OCEAN CITY — What will likely be the last component of the piecemeal redevelopment of the old 45th Street village property was approved this week including vast outdoor dining areas and more retail.
For decades, the 45th Street Village with its quaint shops and restaurants was one of the premiere tourist destinations in the midtown area, but it has been redeveloped piecemeal in recent years. The last vestiges of the 70s era shopping center are long gone and in its place has grown a vast hotel, restaurant, retail and mini-golf complex.
The first real piece of the multi-use redevelopment project was the 45th Street Taphouse and O.C. Steamers restaurants on the direct bayfront portion of the bayfront property. That was followed by the construction of the shiny new Aloft hotel on the south portion of the property along the bayfront, which opened last year.
Also last year, an 18-hole mini-golf course was approved and developed on the south side of the property closest to Coastal Highway and that opened this summer. On Tuesday, the planning commission had before them a site plan for the redevelopment of the space along the north end of the property closest to Coastal Highway largely utilized by the O.C. Steamers restaurant.
“We didn’t think there was going to be another part of this redevelopment but believe it or not, here is yet another component,” Planning and Community Development Director Bill Neville told the commission. “We believe this will probably be the last piece of the puzzle.”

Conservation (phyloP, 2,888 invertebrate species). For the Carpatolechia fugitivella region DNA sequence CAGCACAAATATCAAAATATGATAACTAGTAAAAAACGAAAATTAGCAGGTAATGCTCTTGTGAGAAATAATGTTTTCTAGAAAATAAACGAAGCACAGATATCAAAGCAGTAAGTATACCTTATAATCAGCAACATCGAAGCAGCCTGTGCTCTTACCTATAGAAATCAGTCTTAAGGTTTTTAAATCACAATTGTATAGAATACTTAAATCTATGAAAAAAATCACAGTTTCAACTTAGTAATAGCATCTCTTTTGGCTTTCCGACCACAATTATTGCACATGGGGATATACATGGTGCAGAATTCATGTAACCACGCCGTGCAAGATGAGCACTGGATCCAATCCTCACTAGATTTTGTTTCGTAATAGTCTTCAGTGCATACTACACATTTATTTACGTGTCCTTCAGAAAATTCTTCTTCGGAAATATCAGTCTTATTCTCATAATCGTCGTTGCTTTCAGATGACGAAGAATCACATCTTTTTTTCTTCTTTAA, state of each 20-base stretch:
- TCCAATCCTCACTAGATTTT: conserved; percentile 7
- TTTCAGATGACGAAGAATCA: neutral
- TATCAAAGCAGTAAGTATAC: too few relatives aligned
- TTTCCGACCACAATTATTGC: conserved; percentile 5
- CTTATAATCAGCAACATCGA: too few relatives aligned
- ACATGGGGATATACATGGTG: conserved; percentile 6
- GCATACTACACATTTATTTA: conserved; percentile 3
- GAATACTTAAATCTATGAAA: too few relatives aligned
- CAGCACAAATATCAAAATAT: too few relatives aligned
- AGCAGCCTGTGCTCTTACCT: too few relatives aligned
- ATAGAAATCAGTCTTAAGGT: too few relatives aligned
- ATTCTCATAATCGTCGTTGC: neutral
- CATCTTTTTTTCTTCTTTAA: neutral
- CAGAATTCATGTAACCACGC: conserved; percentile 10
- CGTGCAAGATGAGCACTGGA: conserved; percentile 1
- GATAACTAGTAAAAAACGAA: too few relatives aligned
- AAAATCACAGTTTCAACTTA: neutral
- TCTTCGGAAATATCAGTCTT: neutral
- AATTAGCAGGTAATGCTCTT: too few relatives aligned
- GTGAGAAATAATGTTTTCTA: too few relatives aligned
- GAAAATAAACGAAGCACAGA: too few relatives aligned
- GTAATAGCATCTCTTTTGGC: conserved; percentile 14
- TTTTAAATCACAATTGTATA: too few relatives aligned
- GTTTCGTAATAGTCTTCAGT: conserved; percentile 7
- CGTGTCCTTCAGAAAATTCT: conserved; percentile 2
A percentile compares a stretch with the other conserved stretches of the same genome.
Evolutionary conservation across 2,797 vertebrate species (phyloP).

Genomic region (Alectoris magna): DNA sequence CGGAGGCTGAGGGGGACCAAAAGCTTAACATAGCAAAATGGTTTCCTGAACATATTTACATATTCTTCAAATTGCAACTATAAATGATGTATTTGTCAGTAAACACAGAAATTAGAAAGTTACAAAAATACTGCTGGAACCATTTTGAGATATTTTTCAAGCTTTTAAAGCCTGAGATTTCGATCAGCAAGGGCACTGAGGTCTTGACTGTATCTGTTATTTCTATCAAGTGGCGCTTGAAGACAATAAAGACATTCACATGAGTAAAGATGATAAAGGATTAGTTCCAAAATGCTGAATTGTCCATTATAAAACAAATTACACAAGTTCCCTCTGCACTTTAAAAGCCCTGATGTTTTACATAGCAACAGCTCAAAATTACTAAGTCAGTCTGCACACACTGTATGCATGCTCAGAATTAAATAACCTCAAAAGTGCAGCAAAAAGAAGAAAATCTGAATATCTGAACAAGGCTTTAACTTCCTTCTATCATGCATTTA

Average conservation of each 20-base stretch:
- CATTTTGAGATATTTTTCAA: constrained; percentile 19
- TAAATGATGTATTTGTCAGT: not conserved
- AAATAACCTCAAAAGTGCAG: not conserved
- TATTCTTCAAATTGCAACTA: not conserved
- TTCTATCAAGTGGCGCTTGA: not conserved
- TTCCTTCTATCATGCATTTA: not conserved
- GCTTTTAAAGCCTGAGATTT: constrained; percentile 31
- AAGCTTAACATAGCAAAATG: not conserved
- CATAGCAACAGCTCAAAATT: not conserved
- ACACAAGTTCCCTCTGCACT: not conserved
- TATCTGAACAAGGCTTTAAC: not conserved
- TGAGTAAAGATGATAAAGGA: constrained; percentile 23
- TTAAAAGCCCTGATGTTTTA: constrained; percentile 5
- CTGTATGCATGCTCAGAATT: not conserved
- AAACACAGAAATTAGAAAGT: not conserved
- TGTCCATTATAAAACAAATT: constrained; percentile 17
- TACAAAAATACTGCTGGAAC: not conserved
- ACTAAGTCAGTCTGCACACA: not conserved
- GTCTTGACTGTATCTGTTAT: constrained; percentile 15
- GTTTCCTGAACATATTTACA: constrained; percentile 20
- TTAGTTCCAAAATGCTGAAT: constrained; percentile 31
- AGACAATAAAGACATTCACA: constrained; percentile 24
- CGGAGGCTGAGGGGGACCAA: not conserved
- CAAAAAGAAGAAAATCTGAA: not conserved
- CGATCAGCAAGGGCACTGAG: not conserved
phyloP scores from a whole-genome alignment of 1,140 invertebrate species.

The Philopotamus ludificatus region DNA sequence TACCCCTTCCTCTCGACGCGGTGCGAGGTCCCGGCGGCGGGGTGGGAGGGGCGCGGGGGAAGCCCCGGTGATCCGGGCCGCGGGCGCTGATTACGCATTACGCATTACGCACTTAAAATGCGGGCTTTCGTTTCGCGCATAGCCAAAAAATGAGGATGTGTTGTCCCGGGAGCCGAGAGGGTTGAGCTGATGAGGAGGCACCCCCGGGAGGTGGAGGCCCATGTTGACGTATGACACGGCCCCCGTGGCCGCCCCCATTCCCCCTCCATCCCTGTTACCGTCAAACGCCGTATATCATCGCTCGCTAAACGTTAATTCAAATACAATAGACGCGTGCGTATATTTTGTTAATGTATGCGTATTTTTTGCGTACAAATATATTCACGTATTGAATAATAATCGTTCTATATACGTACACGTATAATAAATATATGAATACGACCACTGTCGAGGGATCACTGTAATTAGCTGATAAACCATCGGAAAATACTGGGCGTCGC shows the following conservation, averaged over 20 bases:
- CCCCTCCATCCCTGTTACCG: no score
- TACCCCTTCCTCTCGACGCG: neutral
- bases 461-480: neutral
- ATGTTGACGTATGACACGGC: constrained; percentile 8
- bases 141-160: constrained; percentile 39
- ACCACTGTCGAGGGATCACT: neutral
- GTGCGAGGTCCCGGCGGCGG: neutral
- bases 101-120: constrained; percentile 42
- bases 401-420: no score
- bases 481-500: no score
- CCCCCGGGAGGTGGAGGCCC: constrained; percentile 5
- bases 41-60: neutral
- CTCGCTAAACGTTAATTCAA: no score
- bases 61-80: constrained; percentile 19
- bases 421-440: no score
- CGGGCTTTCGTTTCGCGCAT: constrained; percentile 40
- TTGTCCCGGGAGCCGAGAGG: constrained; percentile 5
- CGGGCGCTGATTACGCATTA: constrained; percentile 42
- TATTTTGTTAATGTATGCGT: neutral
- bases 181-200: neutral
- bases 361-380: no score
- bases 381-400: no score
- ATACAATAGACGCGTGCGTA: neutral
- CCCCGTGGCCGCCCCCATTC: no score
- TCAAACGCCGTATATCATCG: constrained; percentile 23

The plan calls for the construction of 4,720 square feet of retail space along with 3,318 square feet of open, unenclosed rooftop outdoor dining. The plan also includes reconfiguring some of the space in the existing O.C. Steamers building to create more outdoor space for the 45th Street Taphouse. The result would be 16,573 square feet of open, outdoor dining.
“There’s a great demand for outdoor dining and the plan is to hollow out part of what was O.C. Steamers for outside dining for the taphouse, which has been very successful,” said architect and project designer Keith Iott. “The former Steamers would now basically become a food service operation for the other amenities on the property.”
Iott said the latest redevelopment proposed on Tuesday was likely the last for the vast bayside commercial property, plans for which have changed over the years.
“You’d be hard pressed to find a better example of the mixed-use concept then this project now is,” he said.
Satisfied the proposed site plan met the overall parking requirements, the solid waste removal plan was acceptable and other criteria were met, the commission voted to approve the site plan.
“This is a vast improvement,” said Planning Commissioner Lauren Taylor. “It’s much better than what we started with 15 or 20 years ago.”